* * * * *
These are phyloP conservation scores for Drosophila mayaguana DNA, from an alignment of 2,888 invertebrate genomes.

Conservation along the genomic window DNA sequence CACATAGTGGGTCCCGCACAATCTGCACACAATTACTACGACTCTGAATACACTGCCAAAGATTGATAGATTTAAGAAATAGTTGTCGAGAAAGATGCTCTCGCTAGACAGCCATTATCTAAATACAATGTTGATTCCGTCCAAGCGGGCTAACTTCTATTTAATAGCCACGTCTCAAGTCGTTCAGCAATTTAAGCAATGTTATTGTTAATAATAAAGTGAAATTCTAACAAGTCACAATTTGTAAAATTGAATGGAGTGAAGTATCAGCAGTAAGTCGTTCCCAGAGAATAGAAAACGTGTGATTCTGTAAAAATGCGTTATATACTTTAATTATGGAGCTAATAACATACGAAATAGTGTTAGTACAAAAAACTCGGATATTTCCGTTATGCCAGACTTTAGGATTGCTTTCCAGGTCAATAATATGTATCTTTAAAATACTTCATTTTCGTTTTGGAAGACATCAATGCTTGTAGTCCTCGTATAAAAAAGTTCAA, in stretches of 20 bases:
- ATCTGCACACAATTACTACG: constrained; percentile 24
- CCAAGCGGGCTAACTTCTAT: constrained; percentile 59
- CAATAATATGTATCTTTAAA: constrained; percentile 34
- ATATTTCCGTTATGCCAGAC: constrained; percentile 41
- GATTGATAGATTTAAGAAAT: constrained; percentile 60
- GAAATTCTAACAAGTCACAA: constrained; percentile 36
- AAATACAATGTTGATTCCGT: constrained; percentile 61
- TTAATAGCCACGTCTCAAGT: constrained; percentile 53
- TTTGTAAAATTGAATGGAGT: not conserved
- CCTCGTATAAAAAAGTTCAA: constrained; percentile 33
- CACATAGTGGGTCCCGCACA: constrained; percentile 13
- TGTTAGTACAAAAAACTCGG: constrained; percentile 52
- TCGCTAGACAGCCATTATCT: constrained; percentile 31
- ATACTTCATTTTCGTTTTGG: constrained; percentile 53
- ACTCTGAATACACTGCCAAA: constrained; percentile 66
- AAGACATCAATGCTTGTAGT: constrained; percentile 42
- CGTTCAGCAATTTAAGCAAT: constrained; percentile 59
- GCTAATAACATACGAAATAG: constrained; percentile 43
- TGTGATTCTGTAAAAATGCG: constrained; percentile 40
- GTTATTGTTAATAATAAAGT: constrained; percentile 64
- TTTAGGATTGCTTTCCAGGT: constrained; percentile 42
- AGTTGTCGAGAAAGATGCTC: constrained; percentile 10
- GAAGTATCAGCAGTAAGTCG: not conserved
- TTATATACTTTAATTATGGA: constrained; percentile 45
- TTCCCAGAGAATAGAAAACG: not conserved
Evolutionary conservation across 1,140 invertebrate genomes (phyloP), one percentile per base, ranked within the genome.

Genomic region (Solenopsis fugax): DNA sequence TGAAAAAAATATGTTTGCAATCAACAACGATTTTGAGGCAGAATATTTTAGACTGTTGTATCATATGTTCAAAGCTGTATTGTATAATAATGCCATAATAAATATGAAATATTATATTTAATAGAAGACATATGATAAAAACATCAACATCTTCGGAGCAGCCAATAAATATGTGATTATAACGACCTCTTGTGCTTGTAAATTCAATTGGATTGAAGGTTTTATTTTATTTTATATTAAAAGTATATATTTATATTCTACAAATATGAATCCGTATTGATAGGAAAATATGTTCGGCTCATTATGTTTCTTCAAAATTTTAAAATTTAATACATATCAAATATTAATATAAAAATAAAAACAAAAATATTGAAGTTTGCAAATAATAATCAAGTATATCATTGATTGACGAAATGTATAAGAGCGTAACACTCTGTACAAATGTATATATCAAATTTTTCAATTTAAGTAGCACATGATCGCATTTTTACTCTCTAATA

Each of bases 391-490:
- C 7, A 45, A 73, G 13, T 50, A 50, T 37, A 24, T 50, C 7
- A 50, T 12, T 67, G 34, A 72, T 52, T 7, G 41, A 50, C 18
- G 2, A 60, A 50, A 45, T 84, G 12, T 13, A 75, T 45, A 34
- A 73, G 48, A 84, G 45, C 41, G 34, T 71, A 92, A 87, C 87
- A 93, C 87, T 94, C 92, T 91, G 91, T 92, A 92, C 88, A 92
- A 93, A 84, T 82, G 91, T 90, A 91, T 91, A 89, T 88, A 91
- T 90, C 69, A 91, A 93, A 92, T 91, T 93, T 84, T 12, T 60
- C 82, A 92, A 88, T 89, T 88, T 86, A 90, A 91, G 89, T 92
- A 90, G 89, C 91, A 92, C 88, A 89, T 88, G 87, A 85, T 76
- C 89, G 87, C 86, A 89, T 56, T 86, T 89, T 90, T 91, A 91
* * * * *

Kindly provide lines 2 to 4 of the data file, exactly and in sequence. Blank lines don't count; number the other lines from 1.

Conservation along the genomic window DNA sequence CACATAGTGGGTCCCGCACAATCTGCACACAATTACTACGACTCTGAATACACTGCCAAAGATTGATAGATTTAAGAAATAGTTGTCGAGAAAGATGCTCTCGCTAGACAGCCATTATCTAAATACAATGTTGATTCCGTCCAAGCGGGCTAACTTCTATTTAATAGCCACGTCTCAAGTCGTTCAGCAATTTAAGCAATGTTATTGTTAATAATAAAGTGAAATTCTAACAAGTCACAATTTGTAAAATTGAATGGAGTGAAGTATCAGCAGTAAGTCGTTCCCAGAGAATAGAAAACGTGTGATTCTGTAAAAATGCGTTATATACTTTAATTATGGAGCTAATAACATACGAAATAGTGTTAGTACAAAAAACTCGGATATTTCCGTTATGCCAGACTTTAGGATTGCTTTCCAGGTCAATAATATGTATCTTTAAAATACTTCATTTTCGTTTTGGAAGACATCAATGCTTGTAGTCCTCGTATAAAAAAGTTCAA, in stretches of 20 bases:
- ATCTGCACACAATTACTACG: constrained; percentile 24
- CCAAGCGGGCTAACTTCTAT: constrained; percentile 59